Hampshire’s leading Championship wicket-taker, the South African was a crucial element of a successful survival bid and his role cannot be understated.
Taking 60 wickets – the third most in Division One – is some achievement. Removing him from this attack would be highly appealing to the remaining counties and would leave Hampshire’s bowling line-up somewhat impotent.
At 30-years-old, Abbott has plenty left to give and his performances will likely reflect that of his team – a difficult season could see them struggle once again but another successful year may present Hampshire with silverware, or, at the very least, prevent them battling relegation again.
Player to Watch
Lewis McManus has played the better part of two full seasons for Hampshire but is yet to truly come into his own and establish himself as an irreplaceable part of this team.
Scoring his maiden first-class century as a 21-year-old in 2016 was a good start, but his 2017 campaign was cut short by a finger injury suffered in August.
McManus looks a good gloveman and talented with the bat. With second XI wicketkeeper Calvin Dickinson having had a taste of first-team cricket in McManus’s absence, it will make for some healthy competition for a place in the side.
But if McManus continues his development as he has done so far, he could prove a real star for Hampshire this season.
The absence of 2017 Championship captain George Bailey, who is not returning in order to be with his family, leaves a hole in Hampshire’s batting.
Into that hole comes South African Hashim Amla, who will spend the first three months with the club before jetting off to Sri Lanka in July. Amla is a world-class batsman with over 16,000 international runs, 54 international hundreds, and a Test triple-century.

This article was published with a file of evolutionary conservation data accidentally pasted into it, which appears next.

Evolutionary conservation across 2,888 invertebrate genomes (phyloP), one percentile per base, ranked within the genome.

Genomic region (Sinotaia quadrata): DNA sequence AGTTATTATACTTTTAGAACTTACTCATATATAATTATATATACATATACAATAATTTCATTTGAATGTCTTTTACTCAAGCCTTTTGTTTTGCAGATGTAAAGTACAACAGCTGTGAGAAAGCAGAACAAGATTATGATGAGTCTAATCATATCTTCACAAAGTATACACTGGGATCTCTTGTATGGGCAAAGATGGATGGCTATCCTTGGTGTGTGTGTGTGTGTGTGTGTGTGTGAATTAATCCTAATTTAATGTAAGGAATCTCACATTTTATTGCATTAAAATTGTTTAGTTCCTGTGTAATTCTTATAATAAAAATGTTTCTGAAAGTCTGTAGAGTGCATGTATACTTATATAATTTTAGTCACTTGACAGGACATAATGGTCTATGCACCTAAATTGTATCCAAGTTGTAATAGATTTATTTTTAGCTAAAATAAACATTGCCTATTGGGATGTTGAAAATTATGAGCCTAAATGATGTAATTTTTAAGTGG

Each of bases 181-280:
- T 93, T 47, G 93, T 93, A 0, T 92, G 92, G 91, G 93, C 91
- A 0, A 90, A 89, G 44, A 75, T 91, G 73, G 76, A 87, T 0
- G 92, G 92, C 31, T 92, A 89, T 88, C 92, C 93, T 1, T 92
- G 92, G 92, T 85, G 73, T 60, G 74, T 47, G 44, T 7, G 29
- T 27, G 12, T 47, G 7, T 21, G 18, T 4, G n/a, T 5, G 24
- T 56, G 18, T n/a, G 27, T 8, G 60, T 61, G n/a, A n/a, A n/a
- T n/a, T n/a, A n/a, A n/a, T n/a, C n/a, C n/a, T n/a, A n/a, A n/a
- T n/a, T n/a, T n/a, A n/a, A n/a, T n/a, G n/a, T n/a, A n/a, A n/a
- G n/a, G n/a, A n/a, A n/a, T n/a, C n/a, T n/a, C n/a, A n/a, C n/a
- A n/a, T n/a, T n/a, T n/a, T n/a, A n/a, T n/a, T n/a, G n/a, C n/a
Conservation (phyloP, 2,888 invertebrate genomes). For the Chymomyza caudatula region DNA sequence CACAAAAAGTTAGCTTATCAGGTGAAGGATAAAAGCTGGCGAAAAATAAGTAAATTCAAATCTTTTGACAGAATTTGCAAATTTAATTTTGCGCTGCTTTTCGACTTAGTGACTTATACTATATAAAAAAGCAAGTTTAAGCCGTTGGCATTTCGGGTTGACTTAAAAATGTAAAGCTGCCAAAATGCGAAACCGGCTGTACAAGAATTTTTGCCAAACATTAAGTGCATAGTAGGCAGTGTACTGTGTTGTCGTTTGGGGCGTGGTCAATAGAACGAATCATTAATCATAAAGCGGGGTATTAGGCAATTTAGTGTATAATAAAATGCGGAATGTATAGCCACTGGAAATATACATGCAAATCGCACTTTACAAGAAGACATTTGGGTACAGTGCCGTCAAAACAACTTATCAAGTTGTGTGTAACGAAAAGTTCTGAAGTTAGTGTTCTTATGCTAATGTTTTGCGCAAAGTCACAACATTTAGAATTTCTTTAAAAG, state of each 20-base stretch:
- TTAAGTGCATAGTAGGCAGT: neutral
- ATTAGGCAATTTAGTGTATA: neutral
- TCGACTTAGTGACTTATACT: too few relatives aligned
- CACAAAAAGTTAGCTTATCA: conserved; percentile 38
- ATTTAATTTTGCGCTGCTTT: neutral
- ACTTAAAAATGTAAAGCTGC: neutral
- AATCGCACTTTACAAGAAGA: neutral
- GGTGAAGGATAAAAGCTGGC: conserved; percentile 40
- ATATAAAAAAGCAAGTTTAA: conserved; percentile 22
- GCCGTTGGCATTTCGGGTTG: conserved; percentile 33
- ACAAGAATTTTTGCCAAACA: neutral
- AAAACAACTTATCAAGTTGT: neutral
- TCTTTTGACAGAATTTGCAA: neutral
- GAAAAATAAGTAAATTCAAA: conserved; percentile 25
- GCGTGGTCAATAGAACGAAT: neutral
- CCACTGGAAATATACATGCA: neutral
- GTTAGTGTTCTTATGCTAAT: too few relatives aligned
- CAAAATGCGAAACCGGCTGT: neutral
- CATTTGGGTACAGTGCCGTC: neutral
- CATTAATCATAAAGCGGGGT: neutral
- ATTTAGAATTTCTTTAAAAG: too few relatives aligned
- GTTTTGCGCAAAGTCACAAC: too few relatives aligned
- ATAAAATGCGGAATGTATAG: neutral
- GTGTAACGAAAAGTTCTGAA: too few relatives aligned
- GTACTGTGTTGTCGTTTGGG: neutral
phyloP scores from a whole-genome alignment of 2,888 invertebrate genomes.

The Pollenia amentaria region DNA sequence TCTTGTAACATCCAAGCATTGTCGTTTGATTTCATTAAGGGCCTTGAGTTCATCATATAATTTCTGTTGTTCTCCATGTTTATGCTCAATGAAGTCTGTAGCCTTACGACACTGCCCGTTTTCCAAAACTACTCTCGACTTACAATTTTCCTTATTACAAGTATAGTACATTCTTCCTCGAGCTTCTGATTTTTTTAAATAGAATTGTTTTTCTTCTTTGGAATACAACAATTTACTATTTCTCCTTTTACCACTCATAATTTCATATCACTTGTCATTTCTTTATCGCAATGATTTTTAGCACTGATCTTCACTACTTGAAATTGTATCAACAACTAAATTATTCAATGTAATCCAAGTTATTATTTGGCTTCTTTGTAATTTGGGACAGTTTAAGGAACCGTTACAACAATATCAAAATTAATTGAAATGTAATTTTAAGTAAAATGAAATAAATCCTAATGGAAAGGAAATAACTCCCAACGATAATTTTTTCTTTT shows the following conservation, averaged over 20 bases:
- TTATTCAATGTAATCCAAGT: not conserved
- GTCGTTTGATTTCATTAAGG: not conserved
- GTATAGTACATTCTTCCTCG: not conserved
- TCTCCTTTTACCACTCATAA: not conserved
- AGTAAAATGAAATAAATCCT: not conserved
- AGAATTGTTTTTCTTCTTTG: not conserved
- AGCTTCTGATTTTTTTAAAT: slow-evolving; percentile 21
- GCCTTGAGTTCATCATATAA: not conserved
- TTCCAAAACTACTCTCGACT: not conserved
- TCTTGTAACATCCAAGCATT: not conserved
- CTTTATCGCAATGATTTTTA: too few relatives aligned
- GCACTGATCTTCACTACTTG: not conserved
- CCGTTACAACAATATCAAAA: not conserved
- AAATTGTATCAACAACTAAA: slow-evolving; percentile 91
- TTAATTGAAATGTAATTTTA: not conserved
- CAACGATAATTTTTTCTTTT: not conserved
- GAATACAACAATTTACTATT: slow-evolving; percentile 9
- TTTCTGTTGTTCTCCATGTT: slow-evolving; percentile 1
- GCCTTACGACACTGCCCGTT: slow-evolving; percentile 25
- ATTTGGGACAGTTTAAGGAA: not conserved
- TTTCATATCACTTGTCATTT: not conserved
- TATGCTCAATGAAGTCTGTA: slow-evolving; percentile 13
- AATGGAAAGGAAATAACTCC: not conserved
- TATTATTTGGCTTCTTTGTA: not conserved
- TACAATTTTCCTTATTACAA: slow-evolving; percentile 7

He will be available for eight Championship matches and the entirety of the One-Day Cup and he will be a much feared batsman on the county circuit.
How they’ll fare
Historical form means punters’ eyes will drift straight to the limited-overs competitions as Hampshire’s biggest chance of success and rightfully so.
Since 2008, the club have missed out on the Blast’s knockout stages only once, with last year yet another appearance at Finals Day. It has become something of a specialty, despite not winning the competition nor making the final since 2012.
The club have also not won a List A trophy since 2012, but certainly don’t lack the attacking players to compete. James Vince, for all his flaws in red-ball cricket, thrives in the shorter formats.
Hampshire will once again be in and around the closing stages of the Blast and could very well mount a strong challenge in the One-Day Cup. In the Championship, a comfortable mid-table finish would probably be acceptable and, despite their last three Division One seasons, that seems the most likely outcome.
SSCC Div One v Worcestershire, Friday 13th April at The Ageas Bowl
Season Odds (SkyBet)
Specsavers County Championship Division 1: 7/1
Royal London One-Day Cup: 10/1
Vitality Twenty20 Blast: 8/1